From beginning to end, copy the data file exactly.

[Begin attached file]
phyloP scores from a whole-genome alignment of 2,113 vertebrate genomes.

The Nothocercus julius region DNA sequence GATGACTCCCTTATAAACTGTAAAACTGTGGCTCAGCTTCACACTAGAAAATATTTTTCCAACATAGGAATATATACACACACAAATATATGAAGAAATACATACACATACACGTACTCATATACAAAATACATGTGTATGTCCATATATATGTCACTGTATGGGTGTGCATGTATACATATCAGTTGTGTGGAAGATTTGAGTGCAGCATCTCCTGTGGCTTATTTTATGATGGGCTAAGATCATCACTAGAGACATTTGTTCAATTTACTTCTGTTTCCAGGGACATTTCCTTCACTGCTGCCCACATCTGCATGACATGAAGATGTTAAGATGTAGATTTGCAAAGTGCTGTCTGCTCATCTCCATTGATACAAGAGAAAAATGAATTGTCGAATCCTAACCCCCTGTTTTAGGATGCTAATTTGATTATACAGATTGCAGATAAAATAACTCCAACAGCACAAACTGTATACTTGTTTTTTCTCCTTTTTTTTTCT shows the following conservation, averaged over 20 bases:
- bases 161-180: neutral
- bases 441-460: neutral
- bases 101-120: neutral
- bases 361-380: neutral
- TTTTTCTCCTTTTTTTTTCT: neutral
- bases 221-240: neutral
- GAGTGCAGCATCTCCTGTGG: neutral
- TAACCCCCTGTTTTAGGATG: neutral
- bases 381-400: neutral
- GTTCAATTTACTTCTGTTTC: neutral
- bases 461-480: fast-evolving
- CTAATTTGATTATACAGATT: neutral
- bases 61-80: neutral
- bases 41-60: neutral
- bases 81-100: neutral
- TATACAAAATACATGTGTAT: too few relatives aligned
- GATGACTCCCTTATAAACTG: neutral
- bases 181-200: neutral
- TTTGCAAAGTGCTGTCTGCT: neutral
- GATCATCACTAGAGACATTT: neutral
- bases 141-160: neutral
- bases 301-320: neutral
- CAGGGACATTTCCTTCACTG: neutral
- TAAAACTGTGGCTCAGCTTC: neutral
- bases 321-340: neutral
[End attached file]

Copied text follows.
phyloP scores from a whole-genome alignment of 2,113 vertebrate genomes.

The Nothocercus julius region DNA sequence GATGACTCCCTTATAAACTGTAAAACTGTGGCTCAGCTTCACACTAGAAAATATTTTTCCAACATAGGAATATATACACACACAAATATATGAAGAAATACATACACATACACGTACTCATATACAAAATACATGTGTATGTCCATATATATGTCACTGTATGGGTGTGCATGTATACATATCAGTTGTGTGGAAGATTTGAGTGCAGCATCTCCTGTGGCTTATTTTATGATGGGCTAAGATCATCACTAGAGACATTTGTTCAATTTACTTCTGTTTCCAGGGACATTTCCTTCACTGCTGCCCACATCTGCATGACATGAAGATGTTAAGATGTAGATTTGCAAAGTGCTGTCTGCTCATCTCCATTGATACAAGAGAAAAATGAATTGTCGAATCCTAACCCCCTGTTTTAGGATGCTAATTTGATTATACAGATTGCAGATAAAATAACTCCAACAGCACAAACTGTATACTTGTTTTTTCTCCTTTTTTTTTCT shows the following conservation, averaged over 20 bases:
- bases 161-180: neutral
- bases 441-460: neutral
- bases 101-120: neutral
- bases 361-380: neutral
- TTTTTCTCCTTTTTTTTTCT: neutral
- bases 221-240: neutral
- GAGTGCAGCATCTCCTGTGG: neutral
- TAACCCCCTGTTTTAGGATG: neutral
- bases 381-400: neutral
- GTTCAATTTACTTCTGTTTC: neutral
- bases 461-480: fast-evolving
- CTAATTTGATTATACAGATT: neutral
- bases 61-80: neutral
- bases 41-60: neutral
- bases 81-100: neutral
- TATACAAAATACATGTGTAT: too few relatives aligned
- GATGACTCCCTTATAAACTG: neutral
- bases 181-200: neutral
- TTTGCAAAGTGCTGTCTGCT: neutral
- GATCATCACTAGAGACATTT: neutral
- bases 141-160: neutral
- bases 301-320: neutral
- CAGGGACATTTCCTTCACTG: neutral
- TAAAACTGTGGCTCAGCTTC: neutral
- bases 321-340: neutral